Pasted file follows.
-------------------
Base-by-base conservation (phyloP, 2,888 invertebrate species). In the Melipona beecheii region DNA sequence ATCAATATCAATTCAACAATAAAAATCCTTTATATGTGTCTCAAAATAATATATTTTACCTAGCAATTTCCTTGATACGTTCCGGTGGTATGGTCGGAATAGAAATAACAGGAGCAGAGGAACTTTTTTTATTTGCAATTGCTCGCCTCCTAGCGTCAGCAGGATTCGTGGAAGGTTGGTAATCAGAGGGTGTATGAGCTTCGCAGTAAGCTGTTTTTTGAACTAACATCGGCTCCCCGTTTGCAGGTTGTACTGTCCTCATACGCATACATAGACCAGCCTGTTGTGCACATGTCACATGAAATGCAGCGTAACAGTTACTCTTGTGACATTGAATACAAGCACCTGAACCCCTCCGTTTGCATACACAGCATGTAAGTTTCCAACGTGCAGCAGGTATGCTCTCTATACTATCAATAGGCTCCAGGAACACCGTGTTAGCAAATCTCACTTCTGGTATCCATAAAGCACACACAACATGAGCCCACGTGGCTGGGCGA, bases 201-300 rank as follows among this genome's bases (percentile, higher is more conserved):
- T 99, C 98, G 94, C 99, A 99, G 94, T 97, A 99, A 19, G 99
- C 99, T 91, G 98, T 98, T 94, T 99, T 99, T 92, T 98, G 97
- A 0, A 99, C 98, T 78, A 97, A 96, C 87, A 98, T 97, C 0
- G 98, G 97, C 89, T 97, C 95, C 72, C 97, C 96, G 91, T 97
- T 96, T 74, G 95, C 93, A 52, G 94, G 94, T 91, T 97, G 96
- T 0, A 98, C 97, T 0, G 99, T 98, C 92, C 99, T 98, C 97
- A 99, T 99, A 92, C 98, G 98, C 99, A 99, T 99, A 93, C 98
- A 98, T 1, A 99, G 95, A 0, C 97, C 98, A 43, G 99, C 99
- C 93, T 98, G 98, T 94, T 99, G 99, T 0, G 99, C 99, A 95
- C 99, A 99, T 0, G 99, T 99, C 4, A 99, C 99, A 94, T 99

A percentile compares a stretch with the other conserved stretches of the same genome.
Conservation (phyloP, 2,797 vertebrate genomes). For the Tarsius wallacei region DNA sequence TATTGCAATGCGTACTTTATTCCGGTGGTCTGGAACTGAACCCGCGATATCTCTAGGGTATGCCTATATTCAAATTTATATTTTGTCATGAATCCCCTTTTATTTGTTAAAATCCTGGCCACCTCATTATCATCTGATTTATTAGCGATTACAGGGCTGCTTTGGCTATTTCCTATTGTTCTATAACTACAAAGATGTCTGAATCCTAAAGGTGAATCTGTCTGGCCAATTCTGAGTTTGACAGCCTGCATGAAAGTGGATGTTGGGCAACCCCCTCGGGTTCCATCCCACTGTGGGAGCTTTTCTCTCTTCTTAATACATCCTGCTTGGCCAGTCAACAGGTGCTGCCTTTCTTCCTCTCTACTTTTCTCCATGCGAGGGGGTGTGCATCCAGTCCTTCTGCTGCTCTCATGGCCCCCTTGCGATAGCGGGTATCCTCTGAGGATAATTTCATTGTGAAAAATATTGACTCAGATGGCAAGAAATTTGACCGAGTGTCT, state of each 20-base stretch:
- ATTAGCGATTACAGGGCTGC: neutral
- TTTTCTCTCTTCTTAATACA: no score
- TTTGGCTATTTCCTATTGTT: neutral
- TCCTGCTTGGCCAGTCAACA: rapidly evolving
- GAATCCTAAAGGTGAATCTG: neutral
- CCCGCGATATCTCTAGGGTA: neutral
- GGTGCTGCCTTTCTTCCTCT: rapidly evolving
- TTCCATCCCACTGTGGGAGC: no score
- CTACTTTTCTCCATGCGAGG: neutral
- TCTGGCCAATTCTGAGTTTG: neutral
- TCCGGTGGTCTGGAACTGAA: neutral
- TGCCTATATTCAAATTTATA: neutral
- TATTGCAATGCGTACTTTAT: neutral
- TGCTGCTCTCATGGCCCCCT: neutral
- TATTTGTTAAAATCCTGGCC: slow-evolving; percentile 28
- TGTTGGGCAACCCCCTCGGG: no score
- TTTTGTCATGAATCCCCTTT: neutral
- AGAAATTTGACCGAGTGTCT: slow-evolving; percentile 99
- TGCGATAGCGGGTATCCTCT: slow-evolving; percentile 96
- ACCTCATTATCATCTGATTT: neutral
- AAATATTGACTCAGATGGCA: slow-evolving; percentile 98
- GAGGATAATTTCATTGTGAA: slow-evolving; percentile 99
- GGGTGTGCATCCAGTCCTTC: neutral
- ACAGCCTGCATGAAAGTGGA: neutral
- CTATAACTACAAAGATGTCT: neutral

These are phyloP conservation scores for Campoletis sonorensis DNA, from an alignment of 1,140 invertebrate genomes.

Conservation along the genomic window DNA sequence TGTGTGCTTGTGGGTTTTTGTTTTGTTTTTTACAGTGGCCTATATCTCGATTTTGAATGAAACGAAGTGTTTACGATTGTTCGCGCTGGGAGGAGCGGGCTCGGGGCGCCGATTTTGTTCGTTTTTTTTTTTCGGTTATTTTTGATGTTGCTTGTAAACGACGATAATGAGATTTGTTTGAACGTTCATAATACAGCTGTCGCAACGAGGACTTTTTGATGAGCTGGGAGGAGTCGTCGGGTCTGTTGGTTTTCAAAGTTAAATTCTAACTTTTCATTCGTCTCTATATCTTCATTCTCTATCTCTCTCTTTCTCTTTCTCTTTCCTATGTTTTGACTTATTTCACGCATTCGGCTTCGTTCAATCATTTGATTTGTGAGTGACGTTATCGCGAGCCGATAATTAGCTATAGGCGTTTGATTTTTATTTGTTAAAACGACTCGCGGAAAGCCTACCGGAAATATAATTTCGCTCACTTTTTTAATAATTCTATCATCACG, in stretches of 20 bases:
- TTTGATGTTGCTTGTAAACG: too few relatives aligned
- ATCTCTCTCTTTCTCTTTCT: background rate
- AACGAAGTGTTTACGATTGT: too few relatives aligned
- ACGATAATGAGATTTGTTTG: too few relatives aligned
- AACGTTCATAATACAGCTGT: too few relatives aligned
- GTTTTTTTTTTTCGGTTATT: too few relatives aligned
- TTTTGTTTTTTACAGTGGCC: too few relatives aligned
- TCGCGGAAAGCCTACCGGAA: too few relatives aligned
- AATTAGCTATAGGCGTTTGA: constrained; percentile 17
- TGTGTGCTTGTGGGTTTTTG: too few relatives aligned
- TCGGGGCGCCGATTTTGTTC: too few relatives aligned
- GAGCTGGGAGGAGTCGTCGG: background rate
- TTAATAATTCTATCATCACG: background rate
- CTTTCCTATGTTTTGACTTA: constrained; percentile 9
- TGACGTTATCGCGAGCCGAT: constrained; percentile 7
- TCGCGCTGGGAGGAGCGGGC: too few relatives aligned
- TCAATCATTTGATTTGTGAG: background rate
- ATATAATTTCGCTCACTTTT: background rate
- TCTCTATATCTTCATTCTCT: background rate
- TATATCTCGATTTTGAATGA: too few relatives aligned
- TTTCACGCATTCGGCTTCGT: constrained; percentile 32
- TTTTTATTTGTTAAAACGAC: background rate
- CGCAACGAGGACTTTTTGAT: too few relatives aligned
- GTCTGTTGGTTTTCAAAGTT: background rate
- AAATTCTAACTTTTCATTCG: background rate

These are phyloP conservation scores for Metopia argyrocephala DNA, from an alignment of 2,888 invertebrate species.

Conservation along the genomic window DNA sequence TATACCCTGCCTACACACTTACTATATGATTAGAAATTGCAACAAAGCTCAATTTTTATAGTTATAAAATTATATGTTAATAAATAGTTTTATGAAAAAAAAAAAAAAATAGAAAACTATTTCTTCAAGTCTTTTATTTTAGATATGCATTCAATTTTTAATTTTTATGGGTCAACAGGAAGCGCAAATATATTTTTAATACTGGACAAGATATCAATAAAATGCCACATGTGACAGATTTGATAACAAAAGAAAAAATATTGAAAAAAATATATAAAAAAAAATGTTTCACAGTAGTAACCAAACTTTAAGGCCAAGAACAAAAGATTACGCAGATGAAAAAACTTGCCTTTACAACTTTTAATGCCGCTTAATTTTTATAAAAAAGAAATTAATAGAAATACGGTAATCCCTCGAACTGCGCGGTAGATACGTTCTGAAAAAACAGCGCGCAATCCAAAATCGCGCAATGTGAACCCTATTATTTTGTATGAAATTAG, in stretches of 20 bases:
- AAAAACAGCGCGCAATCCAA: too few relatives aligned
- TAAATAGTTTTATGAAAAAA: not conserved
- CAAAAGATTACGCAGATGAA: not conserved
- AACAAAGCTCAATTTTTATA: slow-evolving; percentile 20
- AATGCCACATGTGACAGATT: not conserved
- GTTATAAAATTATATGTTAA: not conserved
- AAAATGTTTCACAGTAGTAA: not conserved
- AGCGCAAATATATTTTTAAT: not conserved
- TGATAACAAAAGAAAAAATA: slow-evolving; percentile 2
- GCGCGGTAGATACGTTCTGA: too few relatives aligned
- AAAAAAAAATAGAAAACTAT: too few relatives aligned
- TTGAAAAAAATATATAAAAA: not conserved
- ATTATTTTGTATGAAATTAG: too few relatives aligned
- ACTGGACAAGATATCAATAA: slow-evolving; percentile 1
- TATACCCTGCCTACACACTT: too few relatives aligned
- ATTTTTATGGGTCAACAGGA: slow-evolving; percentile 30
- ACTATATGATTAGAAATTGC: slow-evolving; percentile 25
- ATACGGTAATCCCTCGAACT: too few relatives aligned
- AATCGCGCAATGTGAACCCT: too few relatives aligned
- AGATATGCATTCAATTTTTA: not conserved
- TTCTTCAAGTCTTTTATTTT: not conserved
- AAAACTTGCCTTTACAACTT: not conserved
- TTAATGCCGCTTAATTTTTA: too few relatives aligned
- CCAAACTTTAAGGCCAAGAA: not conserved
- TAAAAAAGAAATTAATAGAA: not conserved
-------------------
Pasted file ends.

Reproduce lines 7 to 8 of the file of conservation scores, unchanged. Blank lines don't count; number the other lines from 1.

- T 0, A 98, C 97, T 0, G 99, T 98, C 92, C 99, T 98, C 97
- A 99, T 99, A 92, C 98, G 98, C 99, A 99, T 99, A 93, C 98